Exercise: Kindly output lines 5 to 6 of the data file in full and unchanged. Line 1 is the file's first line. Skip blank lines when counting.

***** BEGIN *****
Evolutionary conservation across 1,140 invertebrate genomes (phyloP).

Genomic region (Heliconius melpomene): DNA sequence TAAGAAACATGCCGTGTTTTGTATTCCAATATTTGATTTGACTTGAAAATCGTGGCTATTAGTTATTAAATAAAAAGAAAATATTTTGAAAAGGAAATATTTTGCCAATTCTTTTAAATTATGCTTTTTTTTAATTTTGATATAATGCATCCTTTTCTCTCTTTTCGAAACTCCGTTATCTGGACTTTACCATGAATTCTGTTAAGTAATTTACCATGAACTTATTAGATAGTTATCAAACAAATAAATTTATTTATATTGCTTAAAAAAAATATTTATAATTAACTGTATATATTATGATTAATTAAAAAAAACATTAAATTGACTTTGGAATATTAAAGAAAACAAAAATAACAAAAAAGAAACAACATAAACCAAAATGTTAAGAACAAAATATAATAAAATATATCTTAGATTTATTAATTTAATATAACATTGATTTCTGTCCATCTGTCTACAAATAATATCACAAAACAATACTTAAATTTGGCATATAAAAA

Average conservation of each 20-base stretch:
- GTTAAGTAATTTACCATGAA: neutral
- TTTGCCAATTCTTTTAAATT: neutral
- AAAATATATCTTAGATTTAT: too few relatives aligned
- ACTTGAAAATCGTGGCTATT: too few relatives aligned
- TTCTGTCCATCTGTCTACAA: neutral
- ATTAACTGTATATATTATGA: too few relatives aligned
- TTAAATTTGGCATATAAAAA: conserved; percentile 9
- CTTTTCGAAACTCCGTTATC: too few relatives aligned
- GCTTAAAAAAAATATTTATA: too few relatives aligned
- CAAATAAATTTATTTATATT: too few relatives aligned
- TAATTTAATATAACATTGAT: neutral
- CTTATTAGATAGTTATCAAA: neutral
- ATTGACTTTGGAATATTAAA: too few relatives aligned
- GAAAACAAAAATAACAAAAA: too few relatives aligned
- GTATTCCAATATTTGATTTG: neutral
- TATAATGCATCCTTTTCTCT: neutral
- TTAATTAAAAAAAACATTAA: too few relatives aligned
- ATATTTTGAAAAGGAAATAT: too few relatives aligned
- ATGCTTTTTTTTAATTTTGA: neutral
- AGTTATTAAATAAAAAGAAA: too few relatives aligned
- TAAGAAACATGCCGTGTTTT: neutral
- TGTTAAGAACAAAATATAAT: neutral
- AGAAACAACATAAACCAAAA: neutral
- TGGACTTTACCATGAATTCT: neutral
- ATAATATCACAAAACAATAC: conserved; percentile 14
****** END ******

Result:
- TTTGCCAATTCTTTTAAATT: neutral
- AAAATATATCTTAGATTTAT: too few relatives aligned